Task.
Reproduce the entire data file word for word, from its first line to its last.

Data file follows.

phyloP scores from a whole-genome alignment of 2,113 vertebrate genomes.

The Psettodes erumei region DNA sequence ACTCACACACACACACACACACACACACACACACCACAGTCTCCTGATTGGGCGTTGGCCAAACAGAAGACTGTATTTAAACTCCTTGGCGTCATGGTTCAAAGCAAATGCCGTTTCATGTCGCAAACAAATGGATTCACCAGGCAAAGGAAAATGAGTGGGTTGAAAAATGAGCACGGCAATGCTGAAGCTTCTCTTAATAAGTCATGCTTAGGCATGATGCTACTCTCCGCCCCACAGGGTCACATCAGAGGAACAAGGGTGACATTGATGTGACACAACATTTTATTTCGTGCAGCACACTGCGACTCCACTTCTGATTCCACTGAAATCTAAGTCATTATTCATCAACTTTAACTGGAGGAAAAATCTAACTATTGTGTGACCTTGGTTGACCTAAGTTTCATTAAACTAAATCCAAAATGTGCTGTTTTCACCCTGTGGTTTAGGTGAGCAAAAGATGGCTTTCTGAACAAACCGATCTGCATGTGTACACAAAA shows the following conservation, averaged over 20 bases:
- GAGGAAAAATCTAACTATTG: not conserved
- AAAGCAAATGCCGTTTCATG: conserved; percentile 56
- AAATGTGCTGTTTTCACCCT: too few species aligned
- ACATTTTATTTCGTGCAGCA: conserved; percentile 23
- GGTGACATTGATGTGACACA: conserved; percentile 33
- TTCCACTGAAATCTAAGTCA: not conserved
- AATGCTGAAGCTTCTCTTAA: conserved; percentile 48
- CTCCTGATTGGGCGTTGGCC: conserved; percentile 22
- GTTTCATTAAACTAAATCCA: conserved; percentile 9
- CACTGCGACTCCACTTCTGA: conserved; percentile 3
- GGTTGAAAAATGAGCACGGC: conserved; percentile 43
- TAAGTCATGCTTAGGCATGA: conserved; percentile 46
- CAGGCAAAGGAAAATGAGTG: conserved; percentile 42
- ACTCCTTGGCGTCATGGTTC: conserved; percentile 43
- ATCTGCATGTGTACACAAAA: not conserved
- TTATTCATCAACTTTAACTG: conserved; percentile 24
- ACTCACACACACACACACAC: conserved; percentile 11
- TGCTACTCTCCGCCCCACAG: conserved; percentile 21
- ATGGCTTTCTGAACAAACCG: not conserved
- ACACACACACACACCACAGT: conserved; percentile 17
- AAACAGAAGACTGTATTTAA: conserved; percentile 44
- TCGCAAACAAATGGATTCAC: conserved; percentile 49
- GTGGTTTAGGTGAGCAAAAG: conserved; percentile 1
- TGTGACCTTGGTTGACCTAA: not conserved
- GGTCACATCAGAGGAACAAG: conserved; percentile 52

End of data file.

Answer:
phyloP scores from a whole-genome alignment of 2,113 vertebrate genomes.

The Psettodes erumei region DNA sequence ACTCACACACACACACACACACACACACACACACCACAGTCTCCTGATTGGGCGTTGGCCAAACAGAAGACTGTATTTAAACTCCTTGGCGTCATGGTTCAAAGCAAATGCCGTTTCATGTCGCAAACAAATGGATTCACCAGGCAAAGGAAAATGAGTGGGTTGAAAAATGAGCACGGCAATGCTGAAGCTTCTCTTAATAAGTCATGCTTAGGCATGATGCTACTCTCCGCCCCACAGGGTCACATCAGAGGAACAAGGGTGACATTGATGTGACACAACATTTTATTTCGTGCAGCACACTGCGACTCCACTTCTGATTCCACTGAAATCTAAGTCATTATTCATCAACTTTAACTGGAGGAAAAATCTAACTATTGTGTGACCTTGGTTGACCTAAGTTTCATTAAACTAAATCCAAAATGTGCTGTTTTCACCCTGTGGTTTAGGTGAGCAAAAGATGGCTTTCTGAACAAACCGATCTGCATGTGTACACAAAA shows the following conservation, averaged over 20 bases:
- GAGGAAAAATCTAACTATTG: not conserved
- AAAGCAAATGCCGTTTCATG: conserved; percentile 56
- AAATGTGCTGTTTTCACCCT: too few species aligned
- ACATTTTATTTCGTGCAGCA: conserved; percentile 23
- GGTGACATTGATGTGACACA: conserved; percentile 33
- TTCCACTGAAATCTAAGTCA: not conserved
- AATGCTGAAGCTTCTCTTAA: conserved; percentile 48
- CTCCTGATTGGGCGTTGGCC: conserved; percentile 22
- GTTTCATTAAACTAAATCCA: conserved; percentile 9
- CACTGCGACTCCACTTCTGA: conserved; percentile 3
- GGTTGAAAAATGAGCACGGC: conserved; percentile 43
- TAAGTCATGCTTAGGCATGA: conserved; percentile 46
- CAGGCAAAGGAAAATGAGTG: conserved; percentile 42
- ACTCCTTGGCGTCATGGTTC: conserved; percentile 43
- ATCTGCATGTGTACACAAAA: not conserved
- TTATTCATCAACTTTAACTG: conserved; percentile 24
- ACTCACACACACACACACAC: conserved; percentile 11
- TGCTACTCTCCGCCCCACAG: conserved; percentile 21
- ATGGCTTTCTGAACAAACCG: not conserved
- ACACACACACACACCACAGT: conserved; percentile 17
- AAACAGAAGACTGTATTTAA: conserved; percentile 44
- TCGCAAACAAATGGATTCAC: conserved; percentile 49
- GTGGTTTAGGTGAGCAAAAG: conserved; percentile 1
- TGTGACCTTGGTTGACCTAA: not conserved
- GGTCACATCAGAGGAACAAG: conserved; percentile 52